Nightmare of kidnapping returns to Italy as millionaire's wife is held

The nightmare of kidnap and ransom has returned to Italy. On Sunday morning, the wife of a construction millionaire was grabbed outside the family villa, bundled into a car and driven away.

The nightmare of kidnap and ransom has returned to Italy. On Sunday morning, the wife of a construction millionaire was grabbed outside the family villa, bundled into a car and driven away.

Anna Maria Valdata, 74, was on her way to church when four "foreign-looking" men, unknown to the village of Silvano Pietra, seized her. The village is close to the junction of two motorways and by the time Franco Valdata discovered his wife was missing and raised the alarm she could have been more than 90 miles away.

Mr Valdata found a crumpled note inside the villa's grounds, demanding in erratic Italian the payment of €1.25m (£825m) "or else we will kill her". The note was composed with Letraset-type transferable print. Police refuse to confirm any details, including the rumour that Mrs Valdata was seized by the Russian mafia.

Italy suffered an epidemic of kidnappings during the 1970s, which spread from Sardinia to the mainland. Typically, wealthy children from the north were seized by anonymous desperadoes from poor parts such as Sardinia or Calabria in the far south. Many of the victims were never again seen alive. The acclaimed new Italian film Lo non ho Paura ( I'm Not Scared), which recently opened in London, centres on kidnapping.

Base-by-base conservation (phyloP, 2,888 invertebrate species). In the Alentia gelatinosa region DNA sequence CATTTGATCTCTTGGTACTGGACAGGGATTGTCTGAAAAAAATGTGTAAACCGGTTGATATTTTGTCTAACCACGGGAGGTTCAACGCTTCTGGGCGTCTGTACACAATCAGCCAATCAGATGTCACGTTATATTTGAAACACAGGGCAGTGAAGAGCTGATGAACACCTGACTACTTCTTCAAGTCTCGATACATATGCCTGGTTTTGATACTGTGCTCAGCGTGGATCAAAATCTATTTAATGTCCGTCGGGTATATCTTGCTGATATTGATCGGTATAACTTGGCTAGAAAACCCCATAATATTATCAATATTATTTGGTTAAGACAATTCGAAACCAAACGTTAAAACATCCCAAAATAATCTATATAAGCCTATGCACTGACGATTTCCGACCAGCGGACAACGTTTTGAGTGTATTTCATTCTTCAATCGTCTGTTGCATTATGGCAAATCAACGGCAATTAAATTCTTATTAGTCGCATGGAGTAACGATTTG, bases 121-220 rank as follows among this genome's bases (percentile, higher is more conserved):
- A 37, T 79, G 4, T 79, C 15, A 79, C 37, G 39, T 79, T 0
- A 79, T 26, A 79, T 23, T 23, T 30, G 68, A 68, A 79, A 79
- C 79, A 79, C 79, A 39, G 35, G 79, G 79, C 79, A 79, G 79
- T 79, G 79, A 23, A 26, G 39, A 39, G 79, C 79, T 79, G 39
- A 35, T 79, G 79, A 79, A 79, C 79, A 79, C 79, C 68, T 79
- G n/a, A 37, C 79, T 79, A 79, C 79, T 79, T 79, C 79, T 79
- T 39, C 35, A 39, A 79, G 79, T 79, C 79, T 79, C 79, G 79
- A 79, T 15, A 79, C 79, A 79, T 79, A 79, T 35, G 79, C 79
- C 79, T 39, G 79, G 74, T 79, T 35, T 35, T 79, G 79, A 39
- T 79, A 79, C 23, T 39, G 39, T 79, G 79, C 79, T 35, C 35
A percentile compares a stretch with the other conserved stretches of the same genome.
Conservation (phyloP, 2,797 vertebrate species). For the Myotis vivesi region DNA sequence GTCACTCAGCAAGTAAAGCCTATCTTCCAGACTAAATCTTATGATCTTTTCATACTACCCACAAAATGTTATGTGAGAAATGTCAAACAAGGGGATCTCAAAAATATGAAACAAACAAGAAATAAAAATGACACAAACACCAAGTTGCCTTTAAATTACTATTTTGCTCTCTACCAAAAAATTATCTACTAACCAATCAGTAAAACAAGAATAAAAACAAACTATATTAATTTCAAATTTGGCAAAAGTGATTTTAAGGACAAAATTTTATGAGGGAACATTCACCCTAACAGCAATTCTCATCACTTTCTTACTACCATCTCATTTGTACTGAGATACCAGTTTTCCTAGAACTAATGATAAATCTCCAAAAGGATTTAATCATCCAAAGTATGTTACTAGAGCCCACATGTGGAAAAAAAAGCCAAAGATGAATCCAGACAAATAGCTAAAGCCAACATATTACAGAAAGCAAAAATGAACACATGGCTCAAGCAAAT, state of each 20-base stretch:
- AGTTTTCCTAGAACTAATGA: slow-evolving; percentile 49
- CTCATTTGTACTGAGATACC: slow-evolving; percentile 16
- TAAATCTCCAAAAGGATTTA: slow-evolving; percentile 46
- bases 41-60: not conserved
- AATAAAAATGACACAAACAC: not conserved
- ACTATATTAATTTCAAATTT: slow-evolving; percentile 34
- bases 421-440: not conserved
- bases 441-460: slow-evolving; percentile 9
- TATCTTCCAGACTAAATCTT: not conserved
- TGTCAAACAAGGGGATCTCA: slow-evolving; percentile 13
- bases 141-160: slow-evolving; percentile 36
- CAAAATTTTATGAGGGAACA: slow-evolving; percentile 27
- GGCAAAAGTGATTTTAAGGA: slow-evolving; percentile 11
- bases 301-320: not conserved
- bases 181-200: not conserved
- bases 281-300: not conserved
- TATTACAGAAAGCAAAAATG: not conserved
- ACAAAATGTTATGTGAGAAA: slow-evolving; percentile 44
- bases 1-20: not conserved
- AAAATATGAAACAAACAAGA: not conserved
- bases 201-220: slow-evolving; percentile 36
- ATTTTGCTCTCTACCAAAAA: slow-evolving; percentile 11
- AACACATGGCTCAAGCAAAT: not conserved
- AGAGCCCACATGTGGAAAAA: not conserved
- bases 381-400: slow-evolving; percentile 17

In the peak year of 1975, more than 80 men, women and children were held to ransom. But the authorities adopted a tough new policy of blocking the bank accounts of targeted families to prevent them paying, and this ended the epidemic. The annual rate of abductions dropped from 30 in the 1970s to five or six. But now the crime is again on the rise.

The Valdata family has lived in the village of 700 people for at least half a century. They were tempting targets, conspicuously rich, thanks to the business founded by Mr Valdata after the war, manufacturing bricks and other materials for construction. When building began to boom in the 1950s, the Valdatas boomed with it.

Today the elderly couple live in a handsome, modern villa set in sprawling grounds on the outskirts of the village, behind high stucco walls. One of their three children, married and with children, lives in a house bordering the property. The Valdatas were conscious of the need to be careful: closed-circuit TV cameras snap on when the front doorbell is rung, and they have a german shepherd guard dog. But despite their wealth they live in the typical Italian way, without obvious security.

Mrs Valdata, who is said to be in good health except for a slight limp, left home to go to Mass in the village church as she did every Sunday, even during the hot holiday weeks of August. Mr Valdata followed his equally rigid Sunday morning custom of buying a newspaper and dropping into the local bar, the Euro, for a coffee and a chat before heading home.

It was some time after returning that he became puzzled by his wife's absence. Then he found the ransom note and called the police.

But the low level of the ransom demanded, given the family's enormous wealth, has led some to believe that the kidnappers may be novices, meaning Mrs Valdata's life could be in even more peril. The next move is up to the kidnappers.

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